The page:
While our children have grown up in the computer age, we never even dreamed we'd be living in a world that requires secret passwords. Secret passwords! And computers in our pockets. Pocket-size! To do anything as simple and mundane as banking these days, we have to have a username. A code name! I regularly receive text messages on my pocket computer from my 13-year-old son that require a decoder. Aggravating!

Short of jetpacks and flying cars, it's everything we were promised as kids, running around outside (the Internet has deleted any reason to even go outside anymore) and pretending to be The Six-Million Dollar Man, Luke Skywalker or Charlton Heston.

But our children take it as a matter of course. iPod? Same-old, same-old. They take their 4G Network for granted just as we must have taken, I don't know, sticks, for granted.

As our kids grow, they'll expect more and better. They'll expect faster and no spam (there was no spam in our childhood scenarios on Tatooine or in the Fortress of Solitude). Kids today will walk in the clouds, in a cloud technology that allows a middle school student in Memphis to show and tell with his new Facebook friend in California.

Richard J. Alley is the father of two boys and two girls. Read more from him at Become a fan of "Because I Said So" on Facebook:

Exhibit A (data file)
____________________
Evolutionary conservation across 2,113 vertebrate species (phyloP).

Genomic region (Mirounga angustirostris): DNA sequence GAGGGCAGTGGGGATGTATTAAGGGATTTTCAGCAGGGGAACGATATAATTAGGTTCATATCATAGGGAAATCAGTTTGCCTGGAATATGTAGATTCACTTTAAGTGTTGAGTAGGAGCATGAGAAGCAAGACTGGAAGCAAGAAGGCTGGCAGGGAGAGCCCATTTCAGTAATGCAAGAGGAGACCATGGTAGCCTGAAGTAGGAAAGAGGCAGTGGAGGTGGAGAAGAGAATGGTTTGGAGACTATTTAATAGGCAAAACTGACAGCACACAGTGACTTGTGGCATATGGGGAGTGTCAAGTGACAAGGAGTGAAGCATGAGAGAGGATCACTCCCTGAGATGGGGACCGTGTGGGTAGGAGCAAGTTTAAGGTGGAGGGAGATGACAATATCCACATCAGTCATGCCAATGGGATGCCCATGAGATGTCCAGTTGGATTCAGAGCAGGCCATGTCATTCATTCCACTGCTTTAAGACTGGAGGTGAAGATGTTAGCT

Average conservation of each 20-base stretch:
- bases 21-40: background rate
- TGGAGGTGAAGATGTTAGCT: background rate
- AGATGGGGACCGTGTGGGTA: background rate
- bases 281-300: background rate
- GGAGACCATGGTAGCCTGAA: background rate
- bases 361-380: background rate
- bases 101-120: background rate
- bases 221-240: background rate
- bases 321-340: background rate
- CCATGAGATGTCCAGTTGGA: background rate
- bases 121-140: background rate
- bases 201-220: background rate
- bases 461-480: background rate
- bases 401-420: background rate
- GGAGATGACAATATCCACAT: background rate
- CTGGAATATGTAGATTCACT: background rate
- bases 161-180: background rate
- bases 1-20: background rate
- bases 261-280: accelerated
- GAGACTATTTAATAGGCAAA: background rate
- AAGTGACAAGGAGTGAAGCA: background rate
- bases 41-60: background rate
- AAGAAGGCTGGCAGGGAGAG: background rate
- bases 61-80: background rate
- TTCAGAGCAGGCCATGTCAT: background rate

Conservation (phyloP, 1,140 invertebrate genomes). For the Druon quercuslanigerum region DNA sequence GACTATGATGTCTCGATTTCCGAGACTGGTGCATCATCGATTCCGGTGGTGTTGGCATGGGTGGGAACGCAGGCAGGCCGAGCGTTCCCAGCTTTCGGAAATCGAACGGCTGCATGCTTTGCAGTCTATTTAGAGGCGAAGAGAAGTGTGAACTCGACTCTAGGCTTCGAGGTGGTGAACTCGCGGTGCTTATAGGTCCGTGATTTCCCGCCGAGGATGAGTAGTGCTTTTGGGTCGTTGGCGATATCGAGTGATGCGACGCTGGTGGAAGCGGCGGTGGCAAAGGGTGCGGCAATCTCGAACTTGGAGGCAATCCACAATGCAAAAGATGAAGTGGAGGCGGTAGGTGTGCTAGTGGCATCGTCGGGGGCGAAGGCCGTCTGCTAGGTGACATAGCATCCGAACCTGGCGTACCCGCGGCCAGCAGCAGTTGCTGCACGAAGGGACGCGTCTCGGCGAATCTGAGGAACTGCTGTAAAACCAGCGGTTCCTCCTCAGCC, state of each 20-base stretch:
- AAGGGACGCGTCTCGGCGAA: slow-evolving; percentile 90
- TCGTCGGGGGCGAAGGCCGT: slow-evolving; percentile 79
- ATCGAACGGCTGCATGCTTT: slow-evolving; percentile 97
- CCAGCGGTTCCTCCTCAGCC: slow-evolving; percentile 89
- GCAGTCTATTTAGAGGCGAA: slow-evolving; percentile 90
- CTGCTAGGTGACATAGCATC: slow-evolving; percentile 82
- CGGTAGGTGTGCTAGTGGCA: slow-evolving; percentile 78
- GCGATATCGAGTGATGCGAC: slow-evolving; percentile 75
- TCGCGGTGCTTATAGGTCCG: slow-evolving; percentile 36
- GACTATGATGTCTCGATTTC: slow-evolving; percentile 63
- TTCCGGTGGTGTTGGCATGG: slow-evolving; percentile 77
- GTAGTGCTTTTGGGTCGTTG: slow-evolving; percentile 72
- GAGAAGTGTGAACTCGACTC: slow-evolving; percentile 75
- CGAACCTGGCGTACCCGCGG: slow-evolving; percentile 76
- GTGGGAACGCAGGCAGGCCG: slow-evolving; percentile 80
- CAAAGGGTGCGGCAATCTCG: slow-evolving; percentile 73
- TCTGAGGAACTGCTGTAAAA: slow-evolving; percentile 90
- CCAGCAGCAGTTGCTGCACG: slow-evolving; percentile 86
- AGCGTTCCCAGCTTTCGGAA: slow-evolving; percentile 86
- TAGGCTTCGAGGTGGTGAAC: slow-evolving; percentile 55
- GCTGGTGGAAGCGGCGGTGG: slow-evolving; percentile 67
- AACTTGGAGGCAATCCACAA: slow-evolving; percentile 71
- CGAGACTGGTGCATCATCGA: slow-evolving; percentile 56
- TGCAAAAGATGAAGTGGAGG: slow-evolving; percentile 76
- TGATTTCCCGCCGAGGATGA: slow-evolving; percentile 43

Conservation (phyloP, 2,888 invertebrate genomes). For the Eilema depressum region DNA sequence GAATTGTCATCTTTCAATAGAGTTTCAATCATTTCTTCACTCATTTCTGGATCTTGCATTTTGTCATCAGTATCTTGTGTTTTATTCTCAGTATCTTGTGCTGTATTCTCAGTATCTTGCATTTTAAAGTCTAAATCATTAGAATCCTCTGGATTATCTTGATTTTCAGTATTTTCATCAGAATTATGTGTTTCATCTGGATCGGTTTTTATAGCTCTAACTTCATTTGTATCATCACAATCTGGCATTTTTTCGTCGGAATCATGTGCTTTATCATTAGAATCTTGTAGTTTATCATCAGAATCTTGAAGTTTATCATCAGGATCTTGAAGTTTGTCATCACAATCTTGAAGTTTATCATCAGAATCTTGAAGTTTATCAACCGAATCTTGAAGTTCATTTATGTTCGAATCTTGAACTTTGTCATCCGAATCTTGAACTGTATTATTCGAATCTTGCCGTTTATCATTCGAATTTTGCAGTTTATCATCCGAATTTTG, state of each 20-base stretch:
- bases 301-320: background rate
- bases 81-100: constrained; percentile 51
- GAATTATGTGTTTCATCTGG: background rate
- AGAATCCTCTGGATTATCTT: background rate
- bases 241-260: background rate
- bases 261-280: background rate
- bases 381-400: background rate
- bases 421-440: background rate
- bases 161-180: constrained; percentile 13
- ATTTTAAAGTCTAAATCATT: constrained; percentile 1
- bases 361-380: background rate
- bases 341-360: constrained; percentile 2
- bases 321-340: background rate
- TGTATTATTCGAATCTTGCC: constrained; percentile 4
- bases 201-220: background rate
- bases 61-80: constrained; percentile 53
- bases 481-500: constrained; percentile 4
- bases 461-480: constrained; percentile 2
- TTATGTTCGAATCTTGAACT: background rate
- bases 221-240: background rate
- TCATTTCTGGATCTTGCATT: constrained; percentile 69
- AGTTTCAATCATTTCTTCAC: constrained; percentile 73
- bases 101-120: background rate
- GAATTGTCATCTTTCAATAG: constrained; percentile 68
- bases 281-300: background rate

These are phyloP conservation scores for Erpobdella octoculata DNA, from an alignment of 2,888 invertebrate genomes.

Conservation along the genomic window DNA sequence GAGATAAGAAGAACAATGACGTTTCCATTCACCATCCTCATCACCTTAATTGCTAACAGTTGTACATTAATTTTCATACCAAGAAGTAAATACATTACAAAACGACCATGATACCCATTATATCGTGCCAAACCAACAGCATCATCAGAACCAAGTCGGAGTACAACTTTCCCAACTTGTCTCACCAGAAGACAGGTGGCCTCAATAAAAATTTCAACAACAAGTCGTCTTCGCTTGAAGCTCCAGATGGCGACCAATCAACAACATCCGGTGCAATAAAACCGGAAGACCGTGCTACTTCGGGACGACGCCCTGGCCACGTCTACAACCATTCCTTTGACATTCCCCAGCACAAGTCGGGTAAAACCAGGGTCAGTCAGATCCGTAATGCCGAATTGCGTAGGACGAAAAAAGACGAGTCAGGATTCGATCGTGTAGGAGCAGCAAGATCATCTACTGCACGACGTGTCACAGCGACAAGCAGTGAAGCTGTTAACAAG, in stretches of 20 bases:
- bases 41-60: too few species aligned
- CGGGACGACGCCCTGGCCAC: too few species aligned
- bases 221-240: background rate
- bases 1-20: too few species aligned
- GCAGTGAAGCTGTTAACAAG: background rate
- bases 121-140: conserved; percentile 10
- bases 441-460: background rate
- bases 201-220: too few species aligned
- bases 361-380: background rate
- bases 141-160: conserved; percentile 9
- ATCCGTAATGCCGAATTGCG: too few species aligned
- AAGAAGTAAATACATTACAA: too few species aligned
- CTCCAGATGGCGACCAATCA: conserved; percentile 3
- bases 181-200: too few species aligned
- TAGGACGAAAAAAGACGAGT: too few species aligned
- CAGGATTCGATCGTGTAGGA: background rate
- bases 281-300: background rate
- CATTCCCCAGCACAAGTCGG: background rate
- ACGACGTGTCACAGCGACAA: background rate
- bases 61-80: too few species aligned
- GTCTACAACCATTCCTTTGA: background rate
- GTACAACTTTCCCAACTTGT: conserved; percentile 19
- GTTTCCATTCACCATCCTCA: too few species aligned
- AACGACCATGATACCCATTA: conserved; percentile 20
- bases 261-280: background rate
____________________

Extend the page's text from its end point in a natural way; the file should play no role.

© 2011 Memphis Commercial Appeal. All rights reserved. This material may not be published, broadcast, rewritten or redistributed.

Tuesday, December 06, 2011

Behind the Wheel: The Legend

As a chauffeur based out of Panama City Beach in the mid-1990s, I met some celebrities. Some were big, some were just rising, some were little-known or on their way out. None had the talent, though, of Dave Brubeck. And I didn't even drive him! He was playing a concert at the Marina Civic Center and staying at the Marriott at Bay Point where I came across him in the lobby and stopped to say hello. He was very gracious to take a moment (to take five) and talk with me.

He was old then and today is his 91st birthday. Happy birthday, Dave Brubeck!

Thursday, December 01, 2011


When I owned Memphis's oldest smokeshop (FYI, this shop is now home to The Brass Door, an Irish pub), I met a lot of characters. A lot of people passed through the door looking for this cigar or that tobacco, or just to see the building and get a sense of the city's history. There was some history there, too. History that included local and regional politicians, actors, films, writers and businessmen.